Conquering The Wyrm



In the Egyptian afterlife and in the land of the living as mummies, heroes do battle with the serpent god, Apep, and it's minions, to preserve order...or face final and ultimate oblivion.

CONQUERING THE WYRM: Main setting info

Obelisk At Dawn: An adventure for Conquering The Wyrm

    Origin & Inspiration


    This one goes way back...when I was 14, my father had taken me to the Rosicrucian museum in San Jose, CA circa 1984 or so. It sparked a fascination with ancient Egypt. Then in 1989 or so, that fascination started life in the most basic state as a 2nd Edition AD&D game, one where I had set up a fictional desert empire (with a big river and delta) in a fantasy world. There were pyramids and mummies, and for all intents and purposes, it was a ripped-off Egypt. The concept wasn't stellar, and game play revolved around a mummified dragon who was causing trouble. It never saw completion but I always had the idea that in order to defeat the dragon for good in the living world, the players would have to essentially sacrifice themselves, become mummified, and do battle in the spirit world with the dragon to end its immortal life and save the kingdom.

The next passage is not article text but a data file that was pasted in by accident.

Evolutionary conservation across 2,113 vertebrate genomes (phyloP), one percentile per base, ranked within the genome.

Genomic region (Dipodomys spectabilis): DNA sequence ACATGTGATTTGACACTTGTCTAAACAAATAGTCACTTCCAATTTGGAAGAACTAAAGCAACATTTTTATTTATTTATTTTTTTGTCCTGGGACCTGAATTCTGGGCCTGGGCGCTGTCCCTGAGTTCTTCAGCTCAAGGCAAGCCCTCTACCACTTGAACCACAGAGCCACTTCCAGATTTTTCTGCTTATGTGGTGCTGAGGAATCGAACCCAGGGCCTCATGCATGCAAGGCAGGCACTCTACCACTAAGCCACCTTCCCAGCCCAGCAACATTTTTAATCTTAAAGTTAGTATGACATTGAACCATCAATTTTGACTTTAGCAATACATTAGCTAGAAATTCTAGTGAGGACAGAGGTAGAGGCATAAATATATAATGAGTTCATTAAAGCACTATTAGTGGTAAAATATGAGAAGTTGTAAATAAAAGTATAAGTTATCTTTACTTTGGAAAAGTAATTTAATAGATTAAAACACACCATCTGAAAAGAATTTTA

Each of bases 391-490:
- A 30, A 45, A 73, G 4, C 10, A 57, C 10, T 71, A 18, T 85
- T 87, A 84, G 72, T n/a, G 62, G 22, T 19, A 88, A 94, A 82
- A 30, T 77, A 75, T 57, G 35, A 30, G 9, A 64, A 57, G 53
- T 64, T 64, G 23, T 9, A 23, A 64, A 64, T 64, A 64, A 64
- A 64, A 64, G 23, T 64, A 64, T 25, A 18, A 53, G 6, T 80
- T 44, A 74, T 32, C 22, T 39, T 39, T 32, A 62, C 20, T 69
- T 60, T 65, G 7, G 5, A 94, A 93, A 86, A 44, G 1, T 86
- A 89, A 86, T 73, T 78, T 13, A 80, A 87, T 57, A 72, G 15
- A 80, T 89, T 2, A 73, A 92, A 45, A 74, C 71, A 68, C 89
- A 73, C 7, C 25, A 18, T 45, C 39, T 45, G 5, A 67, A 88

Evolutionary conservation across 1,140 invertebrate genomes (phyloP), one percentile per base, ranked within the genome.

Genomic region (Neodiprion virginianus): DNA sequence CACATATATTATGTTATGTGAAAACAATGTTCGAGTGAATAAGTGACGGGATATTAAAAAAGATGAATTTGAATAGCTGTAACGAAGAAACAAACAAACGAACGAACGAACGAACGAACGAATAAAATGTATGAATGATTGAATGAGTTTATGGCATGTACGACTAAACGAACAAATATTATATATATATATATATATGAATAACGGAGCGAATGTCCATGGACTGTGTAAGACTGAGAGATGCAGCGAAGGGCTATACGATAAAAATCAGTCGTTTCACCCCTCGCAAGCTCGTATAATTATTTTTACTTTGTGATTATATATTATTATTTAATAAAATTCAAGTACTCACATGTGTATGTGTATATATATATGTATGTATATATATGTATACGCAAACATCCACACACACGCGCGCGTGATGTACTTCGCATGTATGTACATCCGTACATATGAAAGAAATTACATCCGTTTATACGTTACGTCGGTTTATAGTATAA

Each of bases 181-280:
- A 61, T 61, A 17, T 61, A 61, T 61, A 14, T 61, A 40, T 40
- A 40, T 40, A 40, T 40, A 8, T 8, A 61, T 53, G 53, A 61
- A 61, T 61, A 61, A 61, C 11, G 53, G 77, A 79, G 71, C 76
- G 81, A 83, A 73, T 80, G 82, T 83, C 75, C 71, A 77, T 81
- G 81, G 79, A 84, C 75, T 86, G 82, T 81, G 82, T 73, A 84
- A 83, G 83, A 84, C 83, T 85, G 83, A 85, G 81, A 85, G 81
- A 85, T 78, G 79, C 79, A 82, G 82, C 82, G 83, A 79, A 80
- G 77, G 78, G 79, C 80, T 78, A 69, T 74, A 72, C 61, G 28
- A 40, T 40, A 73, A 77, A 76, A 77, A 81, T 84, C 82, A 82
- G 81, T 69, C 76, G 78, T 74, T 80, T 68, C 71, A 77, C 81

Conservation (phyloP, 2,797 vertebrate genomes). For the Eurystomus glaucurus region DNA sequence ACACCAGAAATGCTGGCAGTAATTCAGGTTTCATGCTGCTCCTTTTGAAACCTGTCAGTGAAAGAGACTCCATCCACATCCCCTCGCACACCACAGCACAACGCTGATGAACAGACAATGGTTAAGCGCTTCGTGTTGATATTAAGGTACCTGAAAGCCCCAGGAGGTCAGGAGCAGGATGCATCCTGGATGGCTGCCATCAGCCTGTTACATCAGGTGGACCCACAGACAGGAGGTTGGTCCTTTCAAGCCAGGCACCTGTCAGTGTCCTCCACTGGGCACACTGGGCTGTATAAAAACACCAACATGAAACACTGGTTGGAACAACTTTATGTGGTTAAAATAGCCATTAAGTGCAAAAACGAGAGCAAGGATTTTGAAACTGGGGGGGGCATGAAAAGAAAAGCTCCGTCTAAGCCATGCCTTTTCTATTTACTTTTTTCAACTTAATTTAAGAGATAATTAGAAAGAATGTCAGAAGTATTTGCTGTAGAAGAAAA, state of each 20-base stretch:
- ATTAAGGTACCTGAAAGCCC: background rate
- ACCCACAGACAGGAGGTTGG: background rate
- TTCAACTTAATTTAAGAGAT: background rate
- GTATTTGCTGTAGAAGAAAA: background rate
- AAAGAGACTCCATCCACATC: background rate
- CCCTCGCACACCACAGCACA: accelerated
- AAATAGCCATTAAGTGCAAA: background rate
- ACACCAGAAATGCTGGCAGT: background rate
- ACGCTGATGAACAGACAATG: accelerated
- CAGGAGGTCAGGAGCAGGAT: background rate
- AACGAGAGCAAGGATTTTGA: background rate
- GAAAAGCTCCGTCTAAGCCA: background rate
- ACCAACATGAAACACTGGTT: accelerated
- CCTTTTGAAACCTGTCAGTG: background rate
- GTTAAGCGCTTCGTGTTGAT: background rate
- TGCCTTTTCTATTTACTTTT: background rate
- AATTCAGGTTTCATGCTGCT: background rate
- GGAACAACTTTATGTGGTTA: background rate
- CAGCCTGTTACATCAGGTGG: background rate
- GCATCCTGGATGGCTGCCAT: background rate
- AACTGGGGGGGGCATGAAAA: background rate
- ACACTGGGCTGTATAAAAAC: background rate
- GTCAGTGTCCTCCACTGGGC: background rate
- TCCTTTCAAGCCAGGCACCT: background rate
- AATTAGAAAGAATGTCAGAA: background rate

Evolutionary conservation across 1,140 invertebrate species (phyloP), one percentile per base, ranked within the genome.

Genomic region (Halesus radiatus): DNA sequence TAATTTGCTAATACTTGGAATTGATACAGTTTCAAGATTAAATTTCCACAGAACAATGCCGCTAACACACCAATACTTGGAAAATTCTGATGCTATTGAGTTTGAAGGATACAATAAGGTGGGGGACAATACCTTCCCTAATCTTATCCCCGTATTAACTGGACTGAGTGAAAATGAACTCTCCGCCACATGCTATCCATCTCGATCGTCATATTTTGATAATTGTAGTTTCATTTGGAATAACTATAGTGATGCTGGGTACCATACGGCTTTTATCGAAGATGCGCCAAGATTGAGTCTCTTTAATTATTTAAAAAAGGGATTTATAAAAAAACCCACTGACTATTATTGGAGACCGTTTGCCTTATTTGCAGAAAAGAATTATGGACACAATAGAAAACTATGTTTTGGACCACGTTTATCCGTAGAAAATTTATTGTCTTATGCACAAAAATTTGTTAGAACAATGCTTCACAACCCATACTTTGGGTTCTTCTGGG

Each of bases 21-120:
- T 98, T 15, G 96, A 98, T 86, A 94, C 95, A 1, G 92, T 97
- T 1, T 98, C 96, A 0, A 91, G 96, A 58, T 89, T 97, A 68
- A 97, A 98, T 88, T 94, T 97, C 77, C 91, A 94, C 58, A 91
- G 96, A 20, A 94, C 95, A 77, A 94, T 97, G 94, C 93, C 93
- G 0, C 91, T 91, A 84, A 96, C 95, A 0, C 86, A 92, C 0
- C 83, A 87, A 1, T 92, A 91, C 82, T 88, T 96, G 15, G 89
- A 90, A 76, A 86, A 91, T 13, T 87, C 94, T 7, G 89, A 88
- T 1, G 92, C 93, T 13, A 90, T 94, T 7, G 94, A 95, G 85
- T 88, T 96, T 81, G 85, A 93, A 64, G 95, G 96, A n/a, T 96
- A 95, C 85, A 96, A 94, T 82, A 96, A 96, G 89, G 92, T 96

Fast forward to the present day and I'm listening to Rob Zombie's Dragula for like the millionth time and for some reason, this one time, the line "conquering the wyrm" just jumped out at me and I made an immediate connection to that old D&D campaign.

    I sat down to bring it all to life again as a Risus setting, but again, as originally written, it wasn't good. Eventually I decided to stop with the Egypt-wannabe and just go with actual ancient Egypt. As I did research, an idea started to bubble "what if the characters are already long dead?" From there I shifted the main action to the Egyptian afterlife. This changed everything for me, and turned it from 'meh' to 'hell yeah!' kind of setting.

    The real challenge for the setting was trying to condense 3000+ years of mythology and history to 10 pages - making it playable, setting up the central conflict of the setting, including all game mechanics needed, and doing justice to a rich and detailed culture. I hope I succeeded. The rest is of course, just details.

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